I was curious to read this book as like any small business owner, I need to connect to others in order to succeed.

However, like someone who has gate-crashed a trendy party, I am completely the wrong demographic compared to the target audience. (Julien describes the ideal reader for his blog in the book, being a 20-30 year old man, and the quirky references in the book made me feel sure the ideal reader for this book would be similar).

Because of this, I found the book quite noisy, as it jumps around covering many varied examples, from a managing a book launch date, to Richard Branson, to `The Alchemist' by Paulo Coelho and gaming references which I found educational in ways that were never intended, for example I now feel like the only person on the planet who has not played the video game Pokemon!

That is my only criticism, the Impact Equation itself is easily understandable, and illustrated with entertaining up-to-date examples, such as The Dollar Shave Club being an example of 'contrast'. Concepts from the authors' previous book Trust Agents is also included and updated. Practical gold nuggets of the authors' wisdom such as the impact of the regularity of their blogs and tweets, what kind of things they would suggest you do tweet, and things that you can do wrong, and why sometimes it doesn't matter.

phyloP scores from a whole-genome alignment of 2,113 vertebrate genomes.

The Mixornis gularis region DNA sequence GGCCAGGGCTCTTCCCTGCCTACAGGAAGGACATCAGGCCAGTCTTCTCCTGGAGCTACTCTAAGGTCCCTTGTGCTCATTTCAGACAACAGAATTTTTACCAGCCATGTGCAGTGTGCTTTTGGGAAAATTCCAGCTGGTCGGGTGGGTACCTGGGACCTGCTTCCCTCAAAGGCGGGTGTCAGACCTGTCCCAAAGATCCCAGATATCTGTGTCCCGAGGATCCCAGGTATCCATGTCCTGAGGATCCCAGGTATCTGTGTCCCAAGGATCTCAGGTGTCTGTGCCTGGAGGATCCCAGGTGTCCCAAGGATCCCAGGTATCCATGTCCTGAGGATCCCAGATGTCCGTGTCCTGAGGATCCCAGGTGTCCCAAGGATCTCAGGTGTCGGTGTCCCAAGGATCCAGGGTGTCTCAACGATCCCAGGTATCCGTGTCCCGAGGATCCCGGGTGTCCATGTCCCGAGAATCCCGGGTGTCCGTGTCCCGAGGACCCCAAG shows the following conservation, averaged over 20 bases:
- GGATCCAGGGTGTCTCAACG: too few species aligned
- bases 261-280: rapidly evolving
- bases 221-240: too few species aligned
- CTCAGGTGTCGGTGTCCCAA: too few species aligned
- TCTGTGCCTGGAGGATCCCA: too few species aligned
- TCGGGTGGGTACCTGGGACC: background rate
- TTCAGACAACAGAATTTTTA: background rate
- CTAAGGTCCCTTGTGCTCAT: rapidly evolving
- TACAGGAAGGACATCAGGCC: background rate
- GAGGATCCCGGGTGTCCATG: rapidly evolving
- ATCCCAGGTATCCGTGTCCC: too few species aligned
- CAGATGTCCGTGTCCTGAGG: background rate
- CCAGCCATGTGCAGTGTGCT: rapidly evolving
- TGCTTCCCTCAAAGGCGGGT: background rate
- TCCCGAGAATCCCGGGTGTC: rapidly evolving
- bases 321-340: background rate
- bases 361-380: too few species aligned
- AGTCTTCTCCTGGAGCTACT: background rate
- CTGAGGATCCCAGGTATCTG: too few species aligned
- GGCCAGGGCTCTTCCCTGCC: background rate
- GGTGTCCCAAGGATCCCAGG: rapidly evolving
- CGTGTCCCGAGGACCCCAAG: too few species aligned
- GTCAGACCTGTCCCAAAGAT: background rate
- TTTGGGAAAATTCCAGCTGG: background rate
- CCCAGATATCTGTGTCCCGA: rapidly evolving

The main thing is that at the end of an entertaining book, I will be able to use The Impact Equation to evaluate my USP as well as my very next blog, tweet or advertisement to make them more effective. If I can grasp this, given the comments above, I'm absolutely certain this book will be a valuable tool for anyone wanting to do better at connecting with their customers and prospective customers. Thank you!
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on 14 May 2013
This is possibly the book that I have liked the most in the last year. It was recommended to me by somebody with an interest in social marketing.

The book really offered two strands for me. The first is the more general, what we could call strategic advice. The impact equation itself is the broad-brush strategic part. The other strand is the more specific practical, information. There are many very specific tips interspersed with the book that anybody with an interest in social media will find useful.

I bought the book late last year and have recently read parts of it again. There is so much to take in from it that I learned a lot more from the second read!

I would recommend this book to anybody with an interest in social media or social marketing.

A must read!